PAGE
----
Redefining Beauty

Since the prevailing cultural standard for beauty in the US is that thinness equals attractiveness, fat individuals need to learn to expand their own definition of attractiveness. This is done by examining how the definition of beauty changes over time and across cultures and being exposed to images of attractive, stylish fat people. Most clients had been waiting to get thin before enhancing their appearance. Once they start to believe that fat can be attractive, they improve their appearance immediately, which leads to increased self-confidence and self-esteem. Cognitive restructuring is also used to help clients learn to describe fatness in more positive ways and repeat affirmations daily. Moreover, relaxation and guided imagery are used to help clients experience what their bodies can do and accomplish instead of only focusing on their appearance.

Decreasing Restricted Activities

One of the consequences of having negative feelings about one’s body is that these feelings may stop a person from engaging in important aspects of their life such as going to school, changing jobs, buying nice clothes, dating, enjoying their sexuality or even seeking medical care. Restriction of such activities is associated with higher levels of depression (Lewinsohn & Graf, 1973). Clients are asked to record their negative feelings and thoughts about their bodies that lead to avoidance behaviors and start challenging and disputing these beliefs as well as challenging themselves to be exposed to fear-inducing situations.

One specific area of avoidance is physical exercise, as many fat individuals are ridiculed or shamed when they engage in exercise. In the program, clients are encouraged to exercise for enjoyments and health reasons, not to modify their body size. The idea that it is possible to be fit and fat is foreign to most people and can provide motivation to engage in healthy exercise for cardiovascular health and fun.

Social Action and Assertion

Even when clients change their internal dialogue and learn to accept themselves, they are still confronted with prejudice from others. So it is an integral part of the program to teach and encourage clients to be assertive in situations that involve weight and body shape. One homework assignment is to assess the attitude of one’s primary care physician toward fat people, many of whom hold fat phobic attitudes (Robinson et al., 1995). Some client end up educating their doctors on the latest research, while others switch doctors altogether. Also, clients are encouraged to let others know about what it is like to live in a world that caters to thin people – having to worry about getting through a turnstile, sitting in subway or airplane seats, fitting into restaurant chairs, etc. Furthermore, clients are encouraged to take direct social action by writing letters to TV networks, advertisers, airline companies, clothing companies and the diet industry to express dissatisfaction and unfair treatment.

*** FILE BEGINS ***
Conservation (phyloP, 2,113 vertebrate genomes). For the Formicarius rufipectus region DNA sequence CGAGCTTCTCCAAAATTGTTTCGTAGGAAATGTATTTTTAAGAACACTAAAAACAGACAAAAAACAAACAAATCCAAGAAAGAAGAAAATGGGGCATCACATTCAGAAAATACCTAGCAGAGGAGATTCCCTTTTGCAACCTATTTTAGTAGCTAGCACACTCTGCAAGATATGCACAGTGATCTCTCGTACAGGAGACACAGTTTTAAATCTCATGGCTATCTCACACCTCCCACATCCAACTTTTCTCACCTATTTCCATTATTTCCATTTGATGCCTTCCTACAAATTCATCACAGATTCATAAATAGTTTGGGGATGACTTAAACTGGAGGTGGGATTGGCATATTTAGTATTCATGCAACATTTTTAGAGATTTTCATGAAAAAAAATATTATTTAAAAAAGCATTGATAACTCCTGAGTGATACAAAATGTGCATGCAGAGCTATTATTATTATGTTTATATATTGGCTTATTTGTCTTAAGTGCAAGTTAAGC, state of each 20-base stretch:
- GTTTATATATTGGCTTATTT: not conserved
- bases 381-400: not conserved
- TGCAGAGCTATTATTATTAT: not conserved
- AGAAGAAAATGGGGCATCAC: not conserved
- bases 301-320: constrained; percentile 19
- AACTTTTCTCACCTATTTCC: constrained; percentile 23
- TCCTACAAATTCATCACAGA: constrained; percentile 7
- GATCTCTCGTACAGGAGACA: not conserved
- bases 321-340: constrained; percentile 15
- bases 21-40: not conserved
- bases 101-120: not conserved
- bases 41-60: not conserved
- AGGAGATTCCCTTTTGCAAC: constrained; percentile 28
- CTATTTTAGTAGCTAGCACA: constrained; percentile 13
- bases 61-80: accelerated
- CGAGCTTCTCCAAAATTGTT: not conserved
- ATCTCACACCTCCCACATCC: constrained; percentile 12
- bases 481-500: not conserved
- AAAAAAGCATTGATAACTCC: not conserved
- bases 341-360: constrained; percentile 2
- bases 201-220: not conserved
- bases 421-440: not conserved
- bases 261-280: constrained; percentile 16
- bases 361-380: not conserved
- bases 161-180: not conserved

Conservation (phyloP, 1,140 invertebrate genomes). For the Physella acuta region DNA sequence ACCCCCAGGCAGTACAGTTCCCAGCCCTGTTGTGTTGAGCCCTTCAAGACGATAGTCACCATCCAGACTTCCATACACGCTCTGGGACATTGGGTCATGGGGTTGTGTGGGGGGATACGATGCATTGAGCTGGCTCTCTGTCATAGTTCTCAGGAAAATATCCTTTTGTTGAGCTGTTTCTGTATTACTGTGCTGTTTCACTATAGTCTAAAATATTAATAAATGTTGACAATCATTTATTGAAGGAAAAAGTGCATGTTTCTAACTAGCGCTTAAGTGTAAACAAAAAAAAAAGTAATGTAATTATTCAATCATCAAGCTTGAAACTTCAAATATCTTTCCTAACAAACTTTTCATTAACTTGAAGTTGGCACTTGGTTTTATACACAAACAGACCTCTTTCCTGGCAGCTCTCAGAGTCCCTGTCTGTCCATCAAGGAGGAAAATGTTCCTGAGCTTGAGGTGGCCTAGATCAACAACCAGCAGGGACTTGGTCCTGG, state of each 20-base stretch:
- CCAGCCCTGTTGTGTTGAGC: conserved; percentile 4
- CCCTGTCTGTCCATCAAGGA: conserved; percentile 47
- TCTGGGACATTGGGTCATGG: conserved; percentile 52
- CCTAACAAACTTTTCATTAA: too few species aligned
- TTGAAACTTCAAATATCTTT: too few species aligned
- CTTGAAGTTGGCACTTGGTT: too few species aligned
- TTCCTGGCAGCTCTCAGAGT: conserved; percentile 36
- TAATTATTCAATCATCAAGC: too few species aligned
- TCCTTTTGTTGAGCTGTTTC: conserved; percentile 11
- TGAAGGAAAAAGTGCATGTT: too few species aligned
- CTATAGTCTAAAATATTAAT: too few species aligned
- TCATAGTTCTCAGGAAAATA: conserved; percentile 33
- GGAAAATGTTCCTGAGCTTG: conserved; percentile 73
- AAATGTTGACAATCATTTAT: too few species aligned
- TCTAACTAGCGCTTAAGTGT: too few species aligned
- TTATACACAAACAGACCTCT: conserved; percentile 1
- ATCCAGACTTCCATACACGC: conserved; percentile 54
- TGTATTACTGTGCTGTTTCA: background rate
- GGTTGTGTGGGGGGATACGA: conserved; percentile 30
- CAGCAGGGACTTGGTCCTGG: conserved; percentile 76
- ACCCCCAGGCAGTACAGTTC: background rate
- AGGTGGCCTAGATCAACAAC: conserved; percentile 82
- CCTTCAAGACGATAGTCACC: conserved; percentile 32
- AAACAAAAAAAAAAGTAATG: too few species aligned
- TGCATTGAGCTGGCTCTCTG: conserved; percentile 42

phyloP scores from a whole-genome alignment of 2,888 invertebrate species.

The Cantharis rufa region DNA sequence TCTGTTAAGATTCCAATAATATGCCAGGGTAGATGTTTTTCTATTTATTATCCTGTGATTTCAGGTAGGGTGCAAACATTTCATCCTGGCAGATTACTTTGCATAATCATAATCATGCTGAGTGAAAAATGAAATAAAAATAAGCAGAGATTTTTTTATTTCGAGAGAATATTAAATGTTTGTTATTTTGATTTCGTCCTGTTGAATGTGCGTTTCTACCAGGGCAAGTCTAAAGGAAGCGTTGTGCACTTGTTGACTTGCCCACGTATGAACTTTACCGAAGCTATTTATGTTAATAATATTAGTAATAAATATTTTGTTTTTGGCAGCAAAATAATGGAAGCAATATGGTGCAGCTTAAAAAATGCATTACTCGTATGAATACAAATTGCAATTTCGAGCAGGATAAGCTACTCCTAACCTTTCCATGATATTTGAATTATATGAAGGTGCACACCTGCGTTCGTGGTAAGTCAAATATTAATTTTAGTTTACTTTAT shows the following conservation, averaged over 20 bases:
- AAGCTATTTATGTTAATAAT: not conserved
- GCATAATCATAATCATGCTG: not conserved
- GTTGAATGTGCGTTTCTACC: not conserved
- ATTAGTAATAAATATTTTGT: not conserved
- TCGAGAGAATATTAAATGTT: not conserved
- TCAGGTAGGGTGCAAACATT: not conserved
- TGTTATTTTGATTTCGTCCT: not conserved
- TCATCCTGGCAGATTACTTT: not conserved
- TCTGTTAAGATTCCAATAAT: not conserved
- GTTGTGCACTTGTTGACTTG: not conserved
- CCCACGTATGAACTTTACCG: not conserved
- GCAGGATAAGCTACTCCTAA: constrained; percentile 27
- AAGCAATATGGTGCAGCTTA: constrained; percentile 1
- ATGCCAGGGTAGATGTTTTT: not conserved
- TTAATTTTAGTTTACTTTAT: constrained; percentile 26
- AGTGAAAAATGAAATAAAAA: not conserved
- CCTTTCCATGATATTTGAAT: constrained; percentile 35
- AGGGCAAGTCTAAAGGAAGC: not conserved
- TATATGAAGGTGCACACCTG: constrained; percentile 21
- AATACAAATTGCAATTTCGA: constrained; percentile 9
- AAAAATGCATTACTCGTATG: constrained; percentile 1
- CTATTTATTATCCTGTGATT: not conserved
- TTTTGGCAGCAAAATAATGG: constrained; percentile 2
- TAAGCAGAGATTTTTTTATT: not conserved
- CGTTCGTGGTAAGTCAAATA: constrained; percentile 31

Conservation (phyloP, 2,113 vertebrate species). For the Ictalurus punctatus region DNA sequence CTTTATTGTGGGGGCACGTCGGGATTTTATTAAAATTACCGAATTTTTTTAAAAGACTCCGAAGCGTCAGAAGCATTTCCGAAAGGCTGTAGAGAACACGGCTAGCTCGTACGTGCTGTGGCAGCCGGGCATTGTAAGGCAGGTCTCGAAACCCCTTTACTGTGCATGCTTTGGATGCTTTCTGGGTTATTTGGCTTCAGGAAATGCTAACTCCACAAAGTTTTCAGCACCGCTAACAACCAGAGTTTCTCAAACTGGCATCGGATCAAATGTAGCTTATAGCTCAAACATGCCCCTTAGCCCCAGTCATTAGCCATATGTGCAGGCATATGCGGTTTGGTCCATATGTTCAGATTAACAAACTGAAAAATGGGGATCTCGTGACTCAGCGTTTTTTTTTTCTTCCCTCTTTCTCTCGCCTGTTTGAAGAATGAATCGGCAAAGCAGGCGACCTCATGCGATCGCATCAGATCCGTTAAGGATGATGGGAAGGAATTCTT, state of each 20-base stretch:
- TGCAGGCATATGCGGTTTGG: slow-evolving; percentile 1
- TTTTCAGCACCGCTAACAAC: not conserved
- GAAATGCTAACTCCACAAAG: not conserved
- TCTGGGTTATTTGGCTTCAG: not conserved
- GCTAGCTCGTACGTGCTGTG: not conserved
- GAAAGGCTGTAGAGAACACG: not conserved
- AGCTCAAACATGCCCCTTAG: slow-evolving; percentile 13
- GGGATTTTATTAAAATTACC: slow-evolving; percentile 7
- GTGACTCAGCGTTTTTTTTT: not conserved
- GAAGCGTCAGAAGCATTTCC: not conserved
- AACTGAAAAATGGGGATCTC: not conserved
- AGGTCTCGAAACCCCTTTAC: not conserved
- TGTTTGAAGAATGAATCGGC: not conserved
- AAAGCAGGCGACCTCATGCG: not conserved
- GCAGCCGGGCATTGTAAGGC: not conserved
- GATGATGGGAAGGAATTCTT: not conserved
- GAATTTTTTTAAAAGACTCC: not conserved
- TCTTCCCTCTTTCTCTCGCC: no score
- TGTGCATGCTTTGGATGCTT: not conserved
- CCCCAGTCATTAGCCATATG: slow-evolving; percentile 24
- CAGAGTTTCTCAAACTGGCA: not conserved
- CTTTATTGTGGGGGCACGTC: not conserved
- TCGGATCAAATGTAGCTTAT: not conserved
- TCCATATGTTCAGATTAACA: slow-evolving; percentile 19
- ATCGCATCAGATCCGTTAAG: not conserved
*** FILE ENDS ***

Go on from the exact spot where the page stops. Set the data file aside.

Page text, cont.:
How to Reduce the Stigmatizing Effects of Fatness References

Robinson, B.E., & Bacon, J.G. (1996). The “If Only I Were Thin…” treatment program: Decreasing the stigmatizing effects of fatness. Professional Psychology: Research and Practice, 27, 175-183.

Robinson, B. E., Bacon, J. G., & O’Reilly, J. (1993). Fat phobia: Measuring, understanding and changing anti-fat attitudes. International Journal of Eating Disorders, 14, 467-480.

Rothblum, E. D. (1990). Women and weight: Fad and fiction. Journal of Psychology, 124, 5-24.

Kirkland, L., & Anderson, R. (1993). Achieving healthy weights. Canadian Family Physicians, 39, 157-162.

Wadden, T. A., & Stunkard, A. J. (1987). Psychopathology and obesity. Annals of the New York Academy of Science, 499, 55-65.

Lissner, L., Odell, P. M., D’Agostino, R. B., Stokes, J., Ill, Breger, B. E., Belanger, A. J., & Brownell, K. D. (1991). Variability of body weight and health outcomes in the Framingham population. New England Journal of Medicine, 324, 1839-1844.

Lewinsohn, P. M., & Graf, M. (1973). Pleasant activities and depression. Journal of Consulting and Clinical Psychology, 41,261-268.

Robinson, B. E., Gjerdingen, D. K., & Houge, D. (1995). Obesity: A move from traditional to more patient-oriented management. The Journal of the American Board of Family Practice, 8, 1-10.